CHEONGJU, South Korea, May 30 (Korea Bizwire) – Birds designated in South Korea as natural monuments are suffering injuries, and sometimes death, as more of them choose to live in close proximity to humans.
These birds include brown hawk-owls (natural monument 324-3), which pay a visit to the peninsula in May and take off to the south by September; eagle owls (324), native birds here that have become increasingly rare due to overhunting; and common kestrels (323-8), a non-migratory breed often found nesting on buildings.
According to officials, these rare breeds of birds are frequently exposed to the dangers of urban surroundings, crashing into manmade structures or falling from high-rise buildings.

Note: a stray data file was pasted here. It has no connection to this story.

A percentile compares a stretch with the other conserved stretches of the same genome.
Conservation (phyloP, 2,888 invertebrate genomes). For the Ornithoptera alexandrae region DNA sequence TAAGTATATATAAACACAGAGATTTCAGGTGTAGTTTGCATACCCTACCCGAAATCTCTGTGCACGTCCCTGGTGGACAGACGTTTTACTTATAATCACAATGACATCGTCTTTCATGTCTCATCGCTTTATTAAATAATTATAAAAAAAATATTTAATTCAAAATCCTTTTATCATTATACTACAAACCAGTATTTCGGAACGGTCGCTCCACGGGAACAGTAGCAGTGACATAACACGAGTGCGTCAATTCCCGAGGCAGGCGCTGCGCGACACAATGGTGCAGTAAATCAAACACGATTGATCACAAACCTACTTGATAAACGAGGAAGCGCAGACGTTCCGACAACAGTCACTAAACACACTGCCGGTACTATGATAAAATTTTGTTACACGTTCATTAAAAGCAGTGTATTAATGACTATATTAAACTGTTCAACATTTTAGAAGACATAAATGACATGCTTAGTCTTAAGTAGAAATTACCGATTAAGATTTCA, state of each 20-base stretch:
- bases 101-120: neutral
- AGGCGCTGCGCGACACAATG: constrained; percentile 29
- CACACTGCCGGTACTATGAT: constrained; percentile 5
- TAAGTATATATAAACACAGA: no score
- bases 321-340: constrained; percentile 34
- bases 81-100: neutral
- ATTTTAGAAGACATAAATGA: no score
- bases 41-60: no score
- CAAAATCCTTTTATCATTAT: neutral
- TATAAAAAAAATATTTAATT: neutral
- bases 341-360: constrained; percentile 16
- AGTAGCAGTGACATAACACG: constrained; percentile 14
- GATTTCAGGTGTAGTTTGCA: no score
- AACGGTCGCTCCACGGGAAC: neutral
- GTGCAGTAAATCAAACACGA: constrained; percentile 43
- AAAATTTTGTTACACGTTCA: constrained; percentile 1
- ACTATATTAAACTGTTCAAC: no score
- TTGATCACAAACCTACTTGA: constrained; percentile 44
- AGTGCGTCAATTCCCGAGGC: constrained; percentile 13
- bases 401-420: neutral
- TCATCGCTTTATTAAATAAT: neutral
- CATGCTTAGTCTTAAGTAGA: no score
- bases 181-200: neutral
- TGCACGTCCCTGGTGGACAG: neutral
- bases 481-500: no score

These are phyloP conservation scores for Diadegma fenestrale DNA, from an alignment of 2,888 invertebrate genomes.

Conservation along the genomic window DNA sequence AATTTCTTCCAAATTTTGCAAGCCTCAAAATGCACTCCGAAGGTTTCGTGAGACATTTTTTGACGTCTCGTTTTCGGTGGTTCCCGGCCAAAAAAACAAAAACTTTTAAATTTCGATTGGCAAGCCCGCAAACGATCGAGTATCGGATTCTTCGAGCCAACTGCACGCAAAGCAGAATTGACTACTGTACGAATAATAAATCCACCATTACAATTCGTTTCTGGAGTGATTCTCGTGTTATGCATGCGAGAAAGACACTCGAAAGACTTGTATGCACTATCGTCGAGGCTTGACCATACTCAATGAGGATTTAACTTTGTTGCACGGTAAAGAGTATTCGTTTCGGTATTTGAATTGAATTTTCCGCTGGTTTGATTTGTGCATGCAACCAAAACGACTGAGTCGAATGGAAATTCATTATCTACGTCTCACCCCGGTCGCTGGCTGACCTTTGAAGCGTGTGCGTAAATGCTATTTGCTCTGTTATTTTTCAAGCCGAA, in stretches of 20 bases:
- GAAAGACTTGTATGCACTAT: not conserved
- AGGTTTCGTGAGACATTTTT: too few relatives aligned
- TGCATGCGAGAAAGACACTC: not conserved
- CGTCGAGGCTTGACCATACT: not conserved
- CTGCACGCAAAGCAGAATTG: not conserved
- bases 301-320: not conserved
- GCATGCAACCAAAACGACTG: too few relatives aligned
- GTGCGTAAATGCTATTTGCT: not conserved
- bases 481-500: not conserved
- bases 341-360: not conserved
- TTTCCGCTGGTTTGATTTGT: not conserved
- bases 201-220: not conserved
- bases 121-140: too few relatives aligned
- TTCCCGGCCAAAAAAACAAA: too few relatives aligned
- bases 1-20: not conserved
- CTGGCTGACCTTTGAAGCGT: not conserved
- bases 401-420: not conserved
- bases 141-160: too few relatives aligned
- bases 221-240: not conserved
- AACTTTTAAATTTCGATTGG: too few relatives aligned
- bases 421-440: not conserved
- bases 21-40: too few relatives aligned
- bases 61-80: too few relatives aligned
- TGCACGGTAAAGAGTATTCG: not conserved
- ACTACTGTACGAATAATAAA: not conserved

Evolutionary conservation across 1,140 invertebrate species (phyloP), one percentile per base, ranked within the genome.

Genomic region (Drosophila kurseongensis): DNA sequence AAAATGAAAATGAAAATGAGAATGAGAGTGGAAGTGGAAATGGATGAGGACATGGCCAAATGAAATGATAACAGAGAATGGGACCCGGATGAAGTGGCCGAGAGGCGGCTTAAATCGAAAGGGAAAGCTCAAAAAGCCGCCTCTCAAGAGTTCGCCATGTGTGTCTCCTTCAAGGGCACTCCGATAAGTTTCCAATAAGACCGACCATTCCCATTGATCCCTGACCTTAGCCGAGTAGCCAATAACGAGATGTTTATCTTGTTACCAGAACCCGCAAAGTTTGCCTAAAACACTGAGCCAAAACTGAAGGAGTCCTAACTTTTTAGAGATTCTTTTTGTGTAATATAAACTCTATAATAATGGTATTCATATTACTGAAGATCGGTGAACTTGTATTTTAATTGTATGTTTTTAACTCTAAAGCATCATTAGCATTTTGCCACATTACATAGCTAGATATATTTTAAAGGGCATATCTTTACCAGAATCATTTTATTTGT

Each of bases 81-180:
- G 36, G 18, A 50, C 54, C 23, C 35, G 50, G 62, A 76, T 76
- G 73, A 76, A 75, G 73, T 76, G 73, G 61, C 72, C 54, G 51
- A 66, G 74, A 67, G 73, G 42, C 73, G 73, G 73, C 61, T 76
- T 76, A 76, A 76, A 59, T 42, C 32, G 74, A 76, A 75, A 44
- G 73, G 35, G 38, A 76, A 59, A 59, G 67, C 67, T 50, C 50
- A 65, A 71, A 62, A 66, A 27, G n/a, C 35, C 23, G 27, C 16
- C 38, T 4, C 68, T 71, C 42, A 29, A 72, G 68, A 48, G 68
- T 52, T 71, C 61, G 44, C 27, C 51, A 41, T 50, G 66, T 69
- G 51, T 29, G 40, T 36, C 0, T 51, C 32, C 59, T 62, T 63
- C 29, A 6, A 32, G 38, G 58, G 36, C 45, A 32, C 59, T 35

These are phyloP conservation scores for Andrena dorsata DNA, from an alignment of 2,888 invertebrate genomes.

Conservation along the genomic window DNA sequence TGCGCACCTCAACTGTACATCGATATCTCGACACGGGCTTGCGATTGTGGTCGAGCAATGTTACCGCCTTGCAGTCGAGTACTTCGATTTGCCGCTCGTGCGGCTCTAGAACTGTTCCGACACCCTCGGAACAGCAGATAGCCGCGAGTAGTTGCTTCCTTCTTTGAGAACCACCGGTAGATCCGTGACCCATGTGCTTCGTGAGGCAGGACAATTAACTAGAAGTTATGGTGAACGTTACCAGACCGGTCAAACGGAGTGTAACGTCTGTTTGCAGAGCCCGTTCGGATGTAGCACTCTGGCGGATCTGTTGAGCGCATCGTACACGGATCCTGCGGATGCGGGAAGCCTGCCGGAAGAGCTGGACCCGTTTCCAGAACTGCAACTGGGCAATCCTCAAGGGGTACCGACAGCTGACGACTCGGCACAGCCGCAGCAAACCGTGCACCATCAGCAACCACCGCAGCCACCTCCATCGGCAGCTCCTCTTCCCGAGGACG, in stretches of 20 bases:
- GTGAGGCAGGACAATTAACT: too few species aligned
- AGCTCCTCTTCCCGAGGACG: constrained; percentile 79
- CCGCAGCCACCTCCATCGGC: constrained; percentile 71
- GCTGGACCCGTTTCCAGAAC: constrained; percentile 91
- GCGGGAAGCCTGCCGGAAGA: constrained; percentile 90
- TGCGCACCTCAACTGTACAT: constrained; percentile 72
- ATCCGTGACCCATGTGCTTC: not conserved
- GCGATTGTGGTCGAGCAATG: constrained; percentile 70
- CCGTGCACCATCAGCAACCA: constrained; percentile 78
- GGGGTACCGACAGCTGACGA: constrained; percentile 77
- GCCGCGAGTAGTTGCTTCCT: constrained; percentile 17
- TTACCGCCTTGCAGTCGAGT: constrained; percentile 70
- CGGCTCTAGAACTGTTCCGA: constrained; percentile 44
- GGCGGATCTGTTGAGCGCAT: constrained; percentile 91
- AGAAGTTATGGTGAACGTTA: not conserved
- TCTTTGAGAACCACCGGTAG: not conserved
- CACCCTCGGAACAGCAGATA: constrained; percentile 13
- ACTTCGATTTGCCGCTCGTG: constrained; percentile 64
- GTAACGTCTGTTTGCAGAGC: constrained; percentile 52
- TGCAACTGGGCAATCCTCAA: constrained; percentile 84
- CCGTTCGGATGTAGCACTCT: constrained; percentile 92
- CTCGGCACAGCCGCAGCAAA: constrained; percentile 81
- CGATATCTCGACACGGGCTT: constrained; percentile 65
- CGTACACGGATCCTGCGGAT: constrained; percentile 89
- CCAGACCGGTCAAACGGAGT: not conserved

On May 23, a brown hawk-owl was rescued by the Wildlife Center of Chungbuk after flying into a concrete wall, while two eagle owls were also brought in this month after one crashed into a building and another was injured by construction workers unintendedly wrecking its nest.
Baby kestrels falling from their nests on buildings are also common, and the center is currently looking after five chicks.
“Common kestrels frequently nest at residential complexes, but once they fall, they’re not likely to find their way back up,” said an official from a wildlife preservation center in Jeungpyeong County. “Most of the reports we get are from apartment complexes.”
In general, spring to early summer is when wildlife here is particularly susceptible to accidents.
According to the wildlife center, 65.4 percent of the animals rescued last year (712) in North Chungcheong Province were saved between the months of May and July, while 52.9 percent of them were found in areas crowded with manmade structures.
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